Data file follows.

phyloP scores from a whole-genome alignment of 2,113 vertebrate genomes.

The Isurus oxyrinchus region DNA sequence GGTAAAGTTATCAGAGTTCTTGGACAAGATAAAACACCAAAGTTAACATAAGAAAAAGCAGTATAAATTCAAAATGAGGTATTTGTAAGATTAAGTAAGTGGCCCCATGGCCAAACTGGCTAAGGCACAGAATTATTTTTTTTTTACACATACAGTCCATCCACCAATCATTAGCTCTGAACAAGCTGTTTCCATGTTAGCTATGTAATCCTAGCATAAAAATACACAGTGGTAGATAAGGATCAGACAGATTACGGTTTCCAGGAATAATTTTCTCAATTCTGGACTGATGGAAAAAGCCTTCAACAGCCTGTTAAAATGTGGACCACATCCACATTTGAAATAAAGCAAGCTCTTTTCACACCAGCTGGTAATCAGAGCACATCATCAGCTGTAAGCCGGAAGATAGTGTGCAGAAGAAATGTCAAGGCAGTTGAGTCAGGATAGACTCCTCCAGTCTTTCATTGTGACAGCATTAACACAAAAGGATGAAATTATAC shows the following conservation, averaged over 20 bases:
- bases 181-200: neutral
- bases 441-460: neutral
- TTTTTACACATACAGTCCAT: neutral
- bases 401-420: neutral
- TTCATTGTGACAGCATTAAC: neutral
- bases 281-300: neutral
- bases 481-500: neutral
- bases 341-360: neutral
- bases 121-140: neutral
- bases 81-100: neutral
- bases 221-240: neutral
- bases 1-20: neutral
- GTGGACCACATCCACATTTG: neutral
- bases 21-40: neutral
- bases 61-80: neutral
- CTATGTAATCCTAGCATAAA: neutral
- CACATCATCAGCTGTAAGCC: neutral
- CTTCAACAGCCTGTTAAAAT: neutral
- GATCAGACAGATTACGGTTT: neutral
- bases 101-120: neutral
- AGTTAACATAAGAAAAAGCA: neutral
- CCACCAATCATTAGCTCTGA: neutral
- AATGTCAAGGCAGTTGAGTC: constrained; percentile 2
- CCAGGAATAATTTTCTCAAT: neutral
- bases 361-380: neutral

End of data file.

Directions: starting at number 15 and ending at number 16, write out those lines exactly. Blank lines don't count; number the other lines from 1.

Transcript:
- GTGGACCACATCCACATTTG: neutral
- bases 21-40: neutral